editable boolean false Whether the property editable or not
clickable boolean false Whether the property clickable or not
multiline string false Single or multiline text

Card Map Item

CardViewMapItemModel is a property type for map properties.

const mapItemProperty = new CardViewMapItemModel(options);

Options

Name Type Default Description
label* string --- The label to render
value* Map --- A map that contains the key value pairs
key* string --- the key of the property. Have an important role when editing the property.
default any --- The default value to render in case the value is empty
displayValue* string --- The value to render
clickable boolean false Whether the property clickable or not

Card Date Item

CardViewDateItemModel is a property type for date properties.

const dateItemProperty = new CardViewDateItemModel(options);

Options

Name Type Default Description
label* string --- The label to render
value* any --- The original value
key* string --- the key of the property. Have an important role when editing the property.
default any --- The default value to render in case the value is empty
displayValue* string --- The value to render
editable boolean false Whether the property editable or not
format boolean "MMM DD YYYY" any format that momentjs accepts

Defining your custom card Item

Card item components are loaded dynamically, which makes you able to define your own custom component for the custom card item type.

Let's consider you want to have a stardate type to display Captain Picard's birthday (47457.1). For this, you need to do the following steps.

1. Define the model for the custom type

Your model has to extend the CardViewBaseItemModel and implement the CardViewItem interface. (You can check how the CardViewTextItemModel is implemented for further guidance.)

export class CardViewStarDateItemModel extends CardViewBaseItemModel implements CardViewItem {
    type: string = 'star-date';
 
    get displayValue() {
        return this.convertToStarDate(this.value) || this.default;
    }
 
    private convertToStarDate(starTimeStamp: number): string {
        // Do the magic 
    }
}

The most important part of this model is the value of the type attribute. This is how the Card View component will be able to recognise which component is needed to render it dynamically.

The type is a hyphen-separated-lowercase-words string (just like how I wrote it). This will be converted to a PascalCase (or UpperCamelCase) string to find the right component. In our case the Card View component will look for the CardViewStarDateItemComponent.

2. Define the component for the custom type

As discussed in the previous step the only important thing here is the naming of your component class ( CardViewStarDateItemComponent). Since the selector is not used in this case, you can give any selector name to it, but it makes sense to follow the angular standards.

@Component({
    selector: 'card-view-stardateitem' // For example 
    ...
})
export class CardViewStarDateItemComponent {
    @Input()
    property: CardViewStarDateItemModel;
 
    @Input()
    editable: boolean;
 
    constructor(private cardViewUpdateService: CardViewUpdateService) {}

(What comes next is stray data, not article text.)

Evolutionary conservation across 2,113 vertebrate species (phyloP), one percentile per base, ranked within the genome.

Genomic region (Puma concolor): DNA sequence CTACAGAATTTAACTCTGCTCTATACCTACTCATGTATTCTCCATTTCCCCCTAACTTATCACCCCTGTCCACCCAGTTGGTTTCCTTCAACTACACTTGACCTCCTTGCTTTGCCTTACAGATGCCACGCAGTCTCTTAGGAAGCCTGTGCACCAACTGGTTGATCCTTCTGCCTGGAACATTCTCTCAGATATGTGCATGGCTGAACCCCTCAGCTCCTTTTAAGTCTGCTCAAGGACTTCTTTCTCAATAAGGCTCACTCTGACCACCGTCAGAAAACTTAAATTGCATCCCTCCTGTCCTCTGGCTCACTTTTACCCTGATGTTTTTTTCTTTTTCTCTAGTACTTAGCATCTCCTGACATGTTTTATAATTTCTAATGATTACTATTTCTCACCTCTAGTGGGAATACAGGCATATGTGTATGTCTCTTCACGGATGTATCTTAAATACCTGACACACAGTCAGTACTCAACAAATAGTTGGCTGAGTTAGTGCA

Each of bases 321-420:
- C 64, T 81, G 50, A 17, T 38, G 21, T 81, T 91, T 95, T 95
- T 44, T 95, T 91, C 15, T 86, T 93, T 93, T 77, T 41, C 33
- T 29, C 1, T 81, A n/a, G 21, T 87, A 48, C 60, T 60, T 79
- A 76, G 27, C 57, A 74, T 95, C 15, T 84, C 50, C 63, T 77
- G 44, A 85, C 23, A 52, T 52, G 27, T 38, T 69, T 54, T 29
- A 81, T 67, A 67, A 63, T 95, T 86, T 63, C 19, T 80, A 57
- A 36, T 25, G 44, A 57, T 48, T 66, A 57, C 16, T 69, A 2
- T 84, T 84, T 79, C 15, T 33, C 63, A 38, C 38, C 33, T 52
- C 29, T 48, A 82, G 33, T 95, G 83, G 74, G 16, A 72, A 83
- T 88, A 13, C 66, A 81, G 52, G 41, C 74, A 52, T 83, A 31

isEditble() {
        return this.editable && this.property.editable;
    }
 
    showStarDatePicker() {
        ...
    }
}
 

To make your component editable, you can have a look on either the CardViewTextItemComponent' or on the CardViewDateItemComponent's source.

3. Add you custom component to your module's entryComponents list

For Angular to be able to load your custom component dynamically, you have to register your component in your modules entryComponents.

@NgModule({
    imports: [...],
    declarations: [
        CardViewStarDateItemComponent
    ],
    entryComponents: [
        CardViewStarDateItemComponent
    ],
    exports: [...]
})
export class MyModule {}

TranslationService

In order to enable localisation support you will need creating a /resources/i18n/en.json file and registering path to it's parent i18n folder:

class MainApplication {
    constructor(translateService: TranslationService) {
        translateService.addTranslationFolder('app', 'resources');
    }
}

Service also allows changing current language for entire application. Imagine you got a language picker that invokes onLanguageClicked method:

class MyComponent {
    constructor(private translateService: TranslationService) {
    }
 
    onLanguageClicked(lang: string) {
        this.translateService.use('en');
    }
}

It is also possible providing custom translations for existing components by overriding their resource paths:

class MyComponent {
    constructor(private translateService: TranslationService) {
        translateService.addTranslationFolder(
            'ng2-alfresco-login', 
            'i18n/custom-translation/alfresco-login'
        );
    }
}

Important note: addTranslationFolder method redirects all languages to a new folder, you may need implementing multiple languages or copying existing translation files to a new path.

Renditions Service

  • getRenditionsListByNodeId(nodeId: string)
  • createRendition(nodeId: string, encoding: string)
  • getRendition(nodeId: string, encoding: string)
  • isRenditionAvailable(nodeId: string, encoding: string)

Build from sources

You can build component from sources with the following commands:

npm install
npm run build

The build task rebuilds all the code, runs tslint, license checks and other quality check tools before performing unit testing.

NPM scripts

Command Description
npm run build Build component
npm run test Run unit tests in the console
npm run test-browser Run unit tests in the browser
npm run coverage Run unit tests and display code coverage report

Demo

Please check the demo folder for a demo project

cd demo
npm install
npm start

License

Apache Version 2.0